Drivers who are disqualified will be 'named and shamed' online
Road safety chiefs want the identity of drivers put off the roads by the courts to be "as widely known as possible".
The Road Safety Authority (RSA) intends to start "naming and shaming" disqualified motorists on its website from early next year, after consultation with the Data Protection Commissioner indicated there is "no obstacle" to doing so.
The person's name will remain on the website and be available for the media to report for the duration of their suspension.
It comes as figures reveal that gardai have arrested 456 disqualified drivers on the spot since they were given new powers to do so at the end of June.
Gardai also revealed statistics yesterday that show 87pc of drink-driving cases brought before the courts this year resulted in a conviction.
In the 10 months to the end of October, gardai arrested 5,951 drivers on suspicion of driving under the influence of an intoxicant, of which 5,281 drivers were over the legal limit.
The Court Service indicated that for the first seven months of 2015, a total of 2,334 drink-driving cases were heard in full and decided upon by courts, resulting in 2,021 convictions and 313 were dismissed.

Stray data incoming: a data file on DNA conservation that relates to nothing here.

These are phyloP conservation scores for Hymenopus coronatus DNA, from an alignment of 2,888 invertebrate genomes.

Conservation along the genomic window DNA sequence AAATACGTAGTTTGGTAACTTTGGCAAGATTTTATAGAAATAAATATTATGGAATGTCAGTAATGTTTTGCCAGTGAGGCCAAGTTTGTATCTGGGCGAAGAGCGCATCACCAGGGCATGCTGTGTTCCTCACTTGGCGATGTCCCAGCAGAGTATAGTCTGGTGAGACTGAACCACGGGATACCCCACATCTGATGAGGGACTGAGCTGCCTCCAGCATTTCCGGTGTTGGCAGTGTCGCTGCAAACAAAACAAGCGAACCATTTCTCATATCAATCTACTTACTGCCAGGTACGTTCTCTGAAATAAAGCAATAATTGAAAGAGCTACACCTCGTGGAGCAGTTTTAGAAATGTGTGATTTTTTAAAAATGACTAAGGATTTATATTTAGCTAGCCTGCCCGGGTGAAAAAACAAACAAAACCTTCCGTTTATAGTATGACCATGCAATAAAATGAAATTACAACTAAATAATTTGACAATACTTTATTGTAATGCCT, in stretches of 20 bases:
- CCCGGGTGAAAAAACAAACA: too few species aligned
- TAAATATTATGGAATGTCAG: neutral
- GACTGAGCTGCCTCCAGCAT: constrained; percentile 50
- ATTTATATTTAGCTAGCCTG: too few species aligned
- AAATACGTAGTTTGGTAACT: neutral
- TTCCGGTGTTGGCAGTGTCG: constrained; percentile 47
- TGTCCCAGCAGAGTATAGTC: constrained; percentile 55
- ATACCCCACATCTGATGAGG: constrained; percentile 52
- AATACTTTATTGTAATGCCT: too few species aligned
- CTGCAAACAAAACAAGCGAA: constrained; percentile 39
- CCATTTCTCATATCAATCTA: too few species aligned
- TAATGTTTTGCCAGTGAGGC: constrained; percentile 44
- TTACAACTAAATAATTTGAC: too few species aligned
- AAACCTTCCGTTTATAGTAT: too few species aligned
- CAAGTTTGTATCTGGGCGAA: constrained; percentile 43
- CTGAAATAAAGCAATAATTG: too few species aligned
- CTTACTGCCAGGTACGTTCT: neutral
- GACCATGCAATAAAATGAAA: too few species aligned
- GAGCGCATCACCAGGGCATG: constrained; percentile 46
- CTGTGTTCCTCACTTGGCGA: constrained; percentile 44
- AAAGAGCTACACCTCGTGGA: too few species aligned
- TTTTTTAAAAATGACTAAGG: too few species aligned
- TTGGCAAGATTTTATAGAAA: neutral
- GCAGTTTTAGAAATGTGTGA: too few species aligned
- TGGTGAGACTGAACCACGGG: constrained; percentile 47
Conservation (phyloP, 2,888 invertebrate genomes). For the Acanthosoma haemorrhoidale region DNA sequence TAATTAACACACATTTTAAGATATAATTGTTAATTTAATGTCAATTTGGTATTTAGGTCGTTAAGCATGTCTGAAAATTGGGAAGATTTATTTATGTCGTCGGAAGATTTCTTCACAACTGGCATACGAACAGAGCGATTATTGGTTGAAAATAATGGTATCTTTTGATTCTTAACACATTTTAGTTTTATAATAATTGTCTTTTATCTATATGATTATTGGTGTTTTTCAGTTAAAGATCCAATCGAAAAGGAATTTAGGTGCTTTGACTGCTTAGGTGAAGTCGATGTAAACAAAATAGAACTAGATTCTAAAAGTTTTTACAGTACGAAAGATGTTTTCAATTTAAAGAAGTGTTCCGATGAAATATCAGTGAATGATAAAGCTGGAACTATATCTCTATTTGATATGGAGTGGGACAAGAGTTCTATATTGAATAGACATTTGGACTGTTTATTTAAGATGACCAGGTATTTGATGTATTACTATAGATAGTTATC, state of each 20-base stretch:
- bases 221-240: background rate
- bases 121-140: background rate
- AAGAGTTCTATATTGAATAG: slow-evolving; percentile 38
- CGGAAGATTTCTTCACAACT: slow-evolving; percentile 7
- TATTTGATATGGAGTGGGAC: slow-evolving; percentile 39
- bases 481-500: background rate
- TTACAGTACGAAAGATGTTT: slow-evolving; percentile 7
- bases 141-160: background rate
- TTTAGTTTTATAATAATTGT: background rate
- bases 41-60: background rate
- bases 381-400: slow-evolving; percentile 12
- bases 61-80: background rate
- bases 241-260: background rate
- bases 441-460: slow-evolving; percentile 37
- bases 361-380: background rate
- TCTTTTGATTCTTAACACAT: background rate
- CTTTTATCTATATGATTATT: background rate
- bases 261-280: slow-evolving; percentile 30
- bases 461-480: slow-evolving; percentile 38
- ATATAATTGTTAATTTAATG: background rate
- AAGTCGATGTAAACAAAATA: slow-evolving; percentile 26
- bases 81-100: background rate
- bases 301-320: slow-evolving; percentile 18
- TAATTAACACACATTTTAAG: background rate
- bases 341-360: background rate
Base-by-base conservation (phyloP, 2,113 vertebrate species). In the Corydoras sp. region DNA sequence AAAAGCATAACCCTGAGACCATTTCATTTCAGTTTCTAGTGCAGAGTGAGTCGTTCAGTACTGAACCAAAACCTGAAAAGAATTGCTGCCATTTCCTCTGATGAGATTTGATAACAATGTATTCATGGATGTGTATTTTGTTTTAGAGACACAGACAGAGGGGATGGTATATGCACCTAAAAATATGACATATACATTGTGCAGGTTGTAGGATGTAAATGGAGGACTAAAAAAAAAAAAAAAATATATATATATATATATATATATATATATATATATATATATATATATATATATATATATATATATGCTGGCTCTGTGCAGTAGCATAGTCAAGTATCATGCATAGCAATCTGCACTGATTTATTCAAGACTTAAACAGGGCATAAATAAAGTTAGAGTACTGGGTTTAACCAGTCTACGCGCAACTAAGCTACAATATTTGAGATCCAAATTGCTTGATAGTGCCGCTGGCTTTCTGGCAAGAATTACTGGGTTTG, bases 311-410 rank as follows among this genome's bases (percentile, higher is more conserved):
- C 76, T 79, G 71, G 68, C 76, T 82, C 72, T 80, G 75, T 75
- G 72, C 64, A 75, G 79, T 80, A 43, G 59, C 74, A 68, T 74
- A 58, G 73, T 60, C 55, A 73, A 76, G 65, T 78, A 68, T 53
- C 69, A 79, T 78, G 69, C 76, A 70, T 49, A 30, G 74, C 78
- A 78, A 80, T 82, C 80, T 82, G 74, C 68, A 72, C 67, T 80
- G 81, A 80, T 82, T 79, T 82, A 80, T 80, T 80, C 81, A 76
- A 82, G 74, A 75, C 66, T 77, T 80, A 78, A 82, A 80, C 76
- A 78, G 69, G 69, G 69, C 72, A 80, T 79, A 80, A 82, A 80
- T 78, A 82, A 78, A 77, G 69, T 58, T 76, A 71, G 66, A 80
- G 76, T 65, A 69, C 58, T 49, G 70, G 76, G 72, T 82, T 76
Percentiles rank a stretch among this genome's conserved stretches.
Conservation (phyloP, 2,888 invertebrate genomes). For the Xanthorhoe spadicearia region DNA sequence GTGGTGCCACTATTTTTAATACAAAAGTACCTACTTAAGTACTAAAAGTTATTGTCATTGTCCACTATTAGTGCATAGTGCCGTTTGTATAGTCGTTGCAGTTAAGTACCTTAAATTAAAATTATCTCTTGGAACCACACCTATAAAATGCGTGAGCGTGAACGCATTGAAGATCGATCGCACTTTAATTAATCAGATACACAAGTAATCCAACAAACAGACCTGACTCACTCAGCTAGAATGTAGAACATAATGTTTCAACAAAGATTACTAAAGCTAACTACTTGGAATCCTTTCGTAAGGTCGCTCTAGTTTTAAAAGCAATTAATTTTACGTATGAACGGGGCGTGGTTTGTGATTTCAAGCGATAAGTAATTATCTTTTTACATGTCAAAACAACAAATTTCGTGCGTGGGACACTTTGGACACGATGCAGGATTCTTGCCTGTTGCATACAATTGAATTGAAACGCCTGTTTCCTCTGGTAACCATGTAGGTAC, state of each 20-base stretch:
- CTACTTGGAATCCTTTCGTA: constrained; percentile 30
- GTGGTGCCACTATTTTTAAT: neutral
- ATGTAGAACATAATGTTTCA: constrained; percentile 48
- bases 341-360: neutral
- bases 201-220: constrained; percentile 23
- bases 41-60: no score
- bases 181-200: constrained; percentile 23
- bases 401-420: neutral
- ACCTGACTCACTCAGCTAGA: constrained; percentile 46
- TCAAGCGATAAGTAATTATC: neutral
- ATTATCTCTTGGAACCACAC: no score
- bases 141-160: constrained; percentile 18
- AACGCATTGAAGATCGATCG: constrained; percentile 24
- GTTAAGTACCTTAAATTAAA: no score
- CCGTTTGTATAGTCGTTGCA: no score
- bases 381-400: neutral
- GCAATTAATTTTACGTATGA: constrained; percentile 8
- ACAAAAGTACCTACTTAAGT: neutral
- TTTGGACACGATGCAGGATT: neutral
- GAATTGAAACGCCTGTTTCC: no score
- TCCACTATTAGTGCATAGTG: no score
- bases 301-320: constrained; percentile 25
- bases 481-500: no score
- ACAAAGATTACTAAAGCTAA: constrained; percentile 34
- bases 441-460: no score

"While there have been significant changes in the drink- driving culture in Ireland over the last decade, drink driving continues to be a major contributory factor to road deaths and injuries on Irish roads," said Deputy Garda Commissioner John Twomey to the Oireachtas Committee on Transport.
RSA chief executive Moyagh Murdock said that one iniatitive aimed at bringing a "societal change" would be the naming of drivers who are disqualified for offences like drink-driving.
"We know from a survey of 1,000 motorists, conducted in 2014 that one in 10 drivers (nearly 300,000 drivers) admitted to drinking alcohol before driving in the last 12 months; we know 62pc of drivers believe it's not safe to drive having taken any alcohol," she said.
"We can take from this that there is still ambivalence and, in some cases, contempt among some drivers about drinking and driving."
Asked how the "name and shame" process would work, the RSA told the Herald that it would publish the names on its own website.
"There is precedent for this sort of approach in that the NTA (National Transport Authority)publish details of taxi driver disqualifications and the Director of Corporate Enforcement provides outcomes of court cases in which it has been involved. The Revenue Commissioners also publish the list of tax defaulters on a quarterly basis," the RSA said.
The Committee also heard as of November 23 there have been 138 fatal collisions on Irish roads, resulting in 144 deaths.